• videobox.New creates a new videobox.Client that provides helpers for accessing the services that are running locally in the Docker containers we spun up
  • vb.Check sends the video file to Videobox for processing

The waitForVideoboxResults function periodically checks the status of the video (with the specified video.ID) before getting and returning the results:

 

func waitForVideoboxResults(vb *videobox.Client, id string) (*videobox.VideoAnalysis, *videobox.Video, error) {
var video *videobox.Video
err := func() error {
defer fmt.Println()
for {
time.Sleep(2 * time.Second)
var err error
video, err = vb.Status(id)
if err != nil {
return err
}
switch video.Status {
case videobox.StatusComplete:
return nil
case videobox.StatusFailed:
return errors.New(videobox: + video.Error)
}
perc := float64(100) * (float64(video.FramesComplete) / float64(video.FramesCount))
if perc < 0 {
perc = 0
}
if perc > 100 {
perc = 100
}
fmt.Printf(\r%d%% complete…, int(perc))
}
}()
if err != nil {
return nil, video, err
}
results, err := vb.Results(id)
if err != nil {
return nil, video, errors.Wrap(err, get results)
}
if err := vb.Delete(id); err != nil {
log.Println(videobox: failed to delete results (continuing regardless):, err)
}
return results, video, nil
}

Once the waitForVideoboxResults function returns, we’ll have the videobox.VideoAnalysis object which contains the nudity information.

  • The function also deletes the results from Videobox, freeing resources

Create a collection of non-nude segments

Next we need to use the nudity instances to create a list of time ranges that do not contain nudity.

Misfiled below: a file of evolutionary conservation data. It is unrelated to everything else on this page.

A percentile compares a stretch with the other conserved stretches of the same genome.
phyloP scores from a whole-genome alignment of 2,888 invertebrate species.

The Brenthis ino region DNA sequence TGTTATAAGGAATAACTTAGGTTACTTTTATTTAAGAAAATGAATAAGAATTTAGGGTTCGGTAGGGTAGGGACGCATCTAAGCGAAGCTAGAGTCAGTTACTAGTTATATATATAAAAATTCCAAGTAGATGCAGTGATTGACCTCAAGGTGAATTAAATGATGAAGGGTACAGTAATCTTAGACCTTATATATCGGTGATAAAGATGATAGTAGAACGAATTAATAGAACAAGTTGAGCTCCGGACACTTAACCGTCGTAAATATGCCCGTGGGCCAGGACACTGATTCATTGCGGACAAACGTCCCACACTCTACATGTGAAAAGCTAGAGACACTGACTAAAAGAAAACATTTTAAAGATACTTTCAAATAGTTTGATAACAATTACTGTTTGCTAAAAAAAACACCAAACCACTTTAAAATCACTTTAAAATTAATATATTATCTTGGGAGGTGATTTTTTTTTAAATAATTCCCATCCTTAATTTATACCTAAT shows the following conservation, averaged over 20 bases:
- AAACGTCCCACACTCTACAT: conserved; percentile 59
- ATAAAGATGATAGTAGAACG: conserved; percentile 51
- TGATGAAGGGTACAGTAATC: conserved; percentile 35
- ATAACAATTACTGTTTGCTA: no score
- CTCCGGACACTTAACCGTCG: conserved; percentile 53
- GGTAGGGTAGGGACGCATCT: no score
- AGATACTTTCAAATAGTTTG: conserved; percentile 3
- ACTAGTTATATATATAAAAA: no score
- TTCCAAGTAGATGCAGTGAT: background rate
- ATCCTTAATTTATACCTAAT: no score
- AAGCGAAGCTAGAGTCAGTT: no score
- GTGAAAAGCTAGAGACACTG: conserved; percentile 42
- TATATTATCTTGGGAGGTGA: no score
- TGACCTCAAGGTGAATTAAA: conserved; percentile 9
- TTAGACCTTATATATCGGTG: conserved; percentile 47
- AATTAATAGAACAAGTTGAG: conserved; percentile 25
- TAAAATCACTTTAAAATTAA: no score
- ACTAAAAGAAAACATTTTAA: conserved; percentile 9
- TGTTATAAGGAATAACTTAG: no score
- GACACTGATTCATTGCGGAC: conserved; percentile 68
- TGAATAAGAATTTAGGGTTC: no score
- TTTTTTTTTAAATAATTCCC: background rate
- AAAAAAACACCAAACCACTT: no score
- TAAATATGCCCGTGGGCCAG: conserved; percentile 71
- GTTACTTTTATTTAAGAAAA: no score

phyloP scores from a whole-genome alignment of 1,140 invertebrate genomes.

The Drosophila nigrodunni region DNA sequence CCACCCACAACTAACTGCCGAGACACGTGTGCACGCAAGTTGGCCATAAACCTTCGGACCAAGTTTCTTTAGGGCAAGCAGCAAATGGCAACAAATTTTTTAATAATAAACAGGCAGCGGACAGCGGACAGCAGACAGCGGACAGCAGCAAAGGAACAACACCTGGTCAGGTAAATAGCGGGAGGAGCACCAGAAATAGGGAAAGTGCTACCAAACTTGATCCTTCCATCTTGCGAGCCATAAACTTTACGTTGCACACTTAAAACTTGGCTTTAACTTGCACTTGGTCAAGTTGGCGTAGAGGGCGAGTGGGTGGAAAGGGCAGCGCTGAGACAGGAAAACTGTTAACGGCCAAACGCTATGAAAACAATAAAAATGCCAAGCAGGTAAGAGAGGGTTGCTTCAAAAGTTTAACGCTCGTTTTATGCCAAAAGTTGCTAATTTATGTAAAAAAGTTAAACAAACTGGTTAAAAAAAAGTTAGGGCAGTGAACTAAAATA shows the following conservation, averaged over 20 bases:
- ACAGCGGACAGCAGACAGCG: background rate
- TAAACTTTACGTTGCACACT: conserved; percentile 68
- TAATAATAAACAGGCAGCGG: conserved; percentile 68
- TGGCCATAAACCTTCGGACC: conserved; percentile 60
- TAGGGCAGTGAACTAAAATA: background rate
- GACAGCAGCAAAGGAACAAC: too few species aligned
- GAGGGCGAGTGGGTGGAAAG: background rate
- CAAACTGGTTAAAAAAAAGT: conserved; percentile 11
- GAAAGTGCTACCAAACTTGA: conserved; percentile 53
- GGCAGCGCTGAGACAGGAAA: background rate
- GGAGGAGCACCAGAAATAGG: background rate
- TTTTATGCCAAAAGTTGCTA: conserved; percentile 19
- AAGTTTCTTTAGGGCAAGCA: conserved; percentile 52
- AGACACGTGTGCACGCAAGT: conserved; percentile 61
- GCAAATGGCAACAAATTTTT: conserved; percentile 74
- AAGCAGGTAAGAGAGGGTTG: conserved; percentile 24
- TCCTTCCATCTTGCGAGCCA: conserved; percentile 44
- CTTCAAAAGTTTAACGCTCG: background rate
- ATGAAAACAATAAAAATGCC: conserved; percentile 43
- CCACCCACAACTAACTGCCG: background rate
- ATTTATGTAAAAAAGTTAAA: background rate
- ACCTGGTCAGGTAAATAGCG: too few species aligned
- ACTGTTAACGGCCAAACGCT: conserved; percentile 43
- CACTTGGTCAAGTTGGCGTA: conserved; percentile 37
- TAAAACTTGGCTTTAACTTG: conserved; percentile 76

For example, if a ten second video contains nudity from 4s–7s, we would expect two non-nude segments, 0s–3s and 8s-10s — thus omitting the nude bits.

Here’s the code:

type rangeMS struct {
    Start, End int
}
var keepranges []rangeMS
s := 0
for _, nudity := range results.Nudebox.Nudity {
    for _, instance := range nudity.Instances {
        r := rangeMS{
            Start: s,
            End:   instance.StartMS,
        }
        s = instance.EndMS
        keepranges = append(keepranges, r)
    }
}
keepranges = append(keepranges, rangeMS{
    Start: s,
    End:   video.MillisecondsComplete,
})

In ffmpeg, we can use the following command to extract segments based on these ranges:

ffmpeg -i input.mp4 -ss {start} -t {duration} segment1.mp4

{start} is the number of seconds to seek in the original video (the start of the segment), and {duration} is the length of the segment in seconds. segment1.mp4 is the filename of the segment to create.

We’ll also create a text file that ffmpeg understands that lists each segment — which we’ll use later to stitch them back together. The file will follow this format:

file 'segment1.mp4'
file 'segment2.mp4'
file 'segment3.mp4'
etc

Since we don’t know how many segments there are going to be, we’ll use code to generate the ffmpeg arguments and segment list file.